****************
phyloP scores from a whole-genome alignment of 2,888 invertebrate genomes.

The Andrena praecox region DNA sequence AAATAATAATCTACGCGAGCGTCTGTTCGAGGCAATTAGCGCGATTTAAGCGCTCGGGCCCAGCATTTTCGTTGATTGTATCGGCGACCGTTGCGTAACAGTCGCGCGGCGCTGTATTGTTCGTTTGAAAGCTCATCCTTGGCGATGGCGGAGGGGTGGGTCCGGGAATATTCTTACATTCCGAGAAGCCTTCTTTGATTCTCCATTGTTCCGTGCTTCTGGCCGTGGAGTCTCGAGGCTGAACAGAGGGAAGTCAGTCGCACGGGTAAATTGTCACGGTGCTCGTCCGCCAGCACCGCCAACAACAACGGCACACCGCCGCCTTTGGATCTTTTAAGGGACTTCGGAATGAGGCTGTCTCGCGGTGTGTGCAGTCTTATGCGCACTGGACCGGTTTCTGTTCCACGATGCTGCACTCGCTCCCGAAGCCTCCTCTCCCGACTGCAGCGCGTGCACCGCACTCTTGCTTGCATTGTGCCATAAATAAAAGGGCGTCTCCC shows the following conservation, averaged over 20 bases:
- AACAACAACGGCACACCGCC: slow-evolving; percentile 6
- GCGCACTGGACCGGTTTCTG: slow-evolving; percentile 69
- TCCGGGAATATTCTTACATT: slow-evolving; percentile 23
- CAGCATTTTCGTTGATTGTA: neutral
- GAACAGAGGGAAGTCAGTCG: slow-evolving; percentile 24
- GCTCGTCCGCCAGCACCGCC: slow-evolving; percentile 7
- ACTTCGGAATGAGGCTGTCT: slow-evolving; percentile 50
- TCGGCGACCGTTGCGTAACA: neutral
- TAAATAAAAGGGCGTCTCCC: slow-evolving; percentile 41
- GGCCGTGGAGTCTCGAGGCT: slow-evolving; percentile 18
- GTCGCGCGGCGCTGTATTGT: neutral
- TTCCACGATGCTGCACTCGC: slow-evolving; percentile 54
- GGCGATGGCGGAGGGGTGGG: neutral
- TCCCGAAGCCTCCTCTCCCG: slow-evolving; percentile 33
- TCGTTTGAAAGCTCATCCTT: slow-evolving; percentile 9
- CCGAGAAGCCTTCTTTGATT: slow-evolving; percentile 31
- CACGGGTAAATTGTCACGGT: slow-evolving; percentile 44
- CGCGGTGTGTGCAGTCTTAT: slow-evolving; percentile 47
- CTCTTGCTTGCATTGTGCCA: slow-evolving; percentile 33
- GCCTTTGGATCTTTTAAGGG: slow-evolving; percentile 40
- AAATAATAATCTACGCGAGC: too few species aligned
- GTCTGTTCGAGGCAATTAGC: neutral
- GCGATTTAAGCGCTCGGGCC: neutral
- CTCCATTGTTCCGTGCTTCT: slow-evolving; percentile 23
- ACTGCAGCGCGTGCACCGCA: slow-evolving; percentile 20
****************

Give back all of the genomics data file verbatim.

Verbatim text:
phyloP scores from a whole-genome alignment of 2,888 invertebrate genomes.

The Andrena praecox region DNA sequence AAATAATAATCTACGCGAGCGTCTGTTCGAGGCAATTAGCGCGATTTAAGCGCTCGGGCCCAGCATTTTCGTTGATTGTATCGGCGACCGTTGCGTAACAGTCGCGCGGCGCTGTATTGTTCGTTTGAAAGCTCATCCTTGGCGATGGCGGAGGGGTGGGTCCGGGAATATTCTTACATTCCGAGAAGCCTTCTTTGATTCTCCATTGTTCCGTGCTTCTGGCCGTGGAGTCTCGAGGCTGAACAGAGGGAAGTCAGTCGCACGGGTAAATTGTCACGGTGCTCGTCCGCCAGCACCGCCAACAACAACGGCACACCGCCGCCTTTGGATCTTTTAAGGGACTTCGGAATGAGGCTGTCTCGCGGTGTGTGCAGTCTTATGCGCACTGGACCGGTTTCTGTTCCACGATGCTGCACTCGCTCCCGAAGCCTCCTCTCCCGACTGCAGCGCGTGCACCGCACTCTTGCTTGCATTGTGCCATAAATAAAAGGGCGTCTCCC shows the following conservation, averaged over 20 bases:
- AACAACAACGGCACACCGCC: slow-evolving; percentile 6
- GCGCACTGGACCGGTTTCTG: slow-evolving; percentile 69
- TCCGGGAATATTCTTACATT: slow-evolving; percentile 23
- CAGCATTTTCGTTGATTGTA: neutral
- GAACAGAGGGAAGTCAGTCG: slow-evolving; percentile 24
- GCTCGTCCGCCAGCACCGCC: slow-evolving; percentile 7
- ACTTCGGAATGAGGCTGTCT: slow-evolving; percentile 50
- TCGGCGACCGTTGCGTAACA: neutral
- TAAATAAAAGGGCGTCTCCC: slow-evolving; percentile 41
- GGCCGTGGAGTCTCGAGGCT: slow-evolving; percentile 18
- GTCGCGCGGCGCTGTATTGT: neutral
- TTCCACGATGCTGCACTCGC: slow-evolving; percentile 54
- GGCGATGGCGGAGGGGTGGG: neutral
- TCCCGAAGCCTCCTCTCCCG: slow-evolving; percentile 33
- TCGTTTGAAAGCTCATCCTT: slow-evolving; percentile 9
- CCGAGAAGCCTTCTTTGATT: slow-evolving; percentile 31
- CACGGGTAAATTGTCACGGT: slow-evolving; percentile 44
- CGCGGTGTGTGCAGTCTTAT: slow-evolving; percentile 47
- CTCTTGCTTGCATTGTGCCA: slow-evolving; percentile 33
- GCCTTTGGATCTTTTAAGGG: slow-evolving; percentile 40
- AAATAATAATCTACGCGAGC: too few species aligned
- GTCTGTTCGAGGCAATTAGC: neutral
- GCGATTTAAGCGCTCGGGCC: neutral
- CTCCATTGTTCCGTGCTTCT: slow-evolving; percentile 23
- ACTGCAGCGCGTGCACCGCA: slow-evolving; percentile 20